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Johnson v. Bush

The Center, representing more than 600,000 Florida citizens in a class action suit, challenged Florida’s permanent disenfranchisement of people with felony convictions. Together with co-counsel, the Center argued that, because of its discriminatory intent and effect, Florida’s voting ban violated both the Fourteenth and Fifteenth Amendments and the Voting Rights Act of 1965.

Published: November 14, 2005

Voting After Crim­inal Convic­tion

Case Summary

The Center, repres­ent­ing more than 600,000 Flor­ida citizens in a class action suit, chal­lenged Flor­id­a’s perman­ent disen­fran­chise­ment of people with felony convic­tions. Together with co-coun­sel, the Center argued that, because of its discrim­in­at­ory intent and effect, Flor­id­a’s voting ban viol­ated both the Four­teenth and Fifteenth Amend­ments and the Voting Rights Act of 1965.

Case History

  • On Septem­ber 21, 2000, Plaintiffs filed a complaint.
  • On July 18, 2002, the federal district court for the South­ern District of Flor­ida gran­ted summary judg­ment to the State.
  • On August 9, 2002, Plaintiffs appealed to the U.S. Court of Appeals for the 11th Circuit, which heard oral argu­ments during the week of March 17, 2003.
  • On Decem­ber 19, 2003, a three-judge panel of the 11th Circuit reversed the summary judg­ment ruling in a decision avail­able here.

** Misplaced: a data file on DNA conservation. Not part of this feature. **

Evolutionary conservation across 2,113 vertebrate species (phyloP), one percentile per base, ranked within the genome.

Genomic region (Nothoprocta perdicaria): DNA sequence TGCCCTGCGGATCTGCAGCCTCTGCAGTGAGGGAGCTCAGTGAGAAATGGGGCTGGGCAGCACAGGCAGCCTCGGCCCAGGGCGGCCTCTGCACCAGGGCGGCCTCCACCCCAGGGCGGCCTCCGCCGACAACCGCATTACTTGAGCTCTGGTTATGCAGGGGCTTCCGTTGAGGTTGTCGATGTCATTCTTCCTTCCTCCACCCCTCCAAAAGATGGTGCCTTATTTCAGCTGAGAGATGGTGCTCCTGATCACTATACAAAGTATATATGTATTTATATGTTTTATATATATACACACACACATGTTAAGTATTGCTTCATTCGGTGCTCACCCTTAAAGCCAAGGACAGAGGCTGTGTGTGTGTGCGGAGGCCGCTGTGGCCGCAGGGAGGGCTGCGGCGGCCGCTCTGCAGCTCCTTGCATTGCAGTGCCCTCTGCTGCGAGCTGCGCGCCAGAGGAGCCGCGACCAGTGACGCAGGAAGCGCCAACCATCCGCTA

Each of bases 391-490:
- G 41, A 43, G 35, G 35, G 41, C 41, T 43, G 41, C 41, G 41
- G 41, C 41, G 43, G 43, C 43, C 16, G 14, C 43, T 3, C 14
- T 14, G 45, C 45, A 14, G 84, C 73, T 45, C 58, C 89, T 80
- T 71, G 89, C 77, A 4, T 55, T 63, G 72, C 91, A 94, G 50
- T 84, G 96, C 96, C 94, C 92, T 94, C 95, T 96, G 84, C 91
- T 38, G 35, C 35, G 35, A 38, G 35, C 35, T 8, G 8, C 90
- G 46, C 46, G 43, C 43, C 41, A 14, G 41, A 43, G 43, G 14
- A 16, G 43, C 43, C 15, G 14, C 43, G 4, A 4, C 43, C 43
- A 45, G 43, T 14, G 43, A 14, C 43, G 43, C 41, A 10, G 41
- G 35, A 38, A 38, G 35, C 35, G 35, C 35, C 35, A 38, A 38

• On July 20, 2004, the 11th Circuit gran­ted a request by the state to rehear the case, and on Octo­ber 26, 2004, the 11th Circuit sitting “en banc,” (as a whole) heard oral argu­ments.
  • On April 11, 2005, the 11th Circuit en banc upheld Flor­id­a’s 137-year-old voting ban against people with felony convic­tions in a decision avail­able here.
  • On August 10, 2005, Plaintiffs filed a peti­tion for a writ of certi­or­ari to the United States Supreme Court. The cert peti­tion is avail­able here.
  • On Octo­ber 14, 2005, two amicus briefs were filed in support of the Peti­tion­ers’ request for certi­or­ar­i—one on behalf of the League of Women Voters of Flor­ida (avail­able here) and one on behalf of current and former Law Enforce­ment offi­cials (avail­able here).
  • On Octo­ber 14, 2005, the State filed its brief in oppos­i­tion to certi­or­ari.
  • On Octo­ber 26, the Bren­nan Center filed a reply brief in response to the State’s oppos­i­tion brief.
  • On Novem­ber 14, 2005, the Supreme Court denied the Plaintiffs’ cert peti­tion. The Court did not specify why it declined to review the case.

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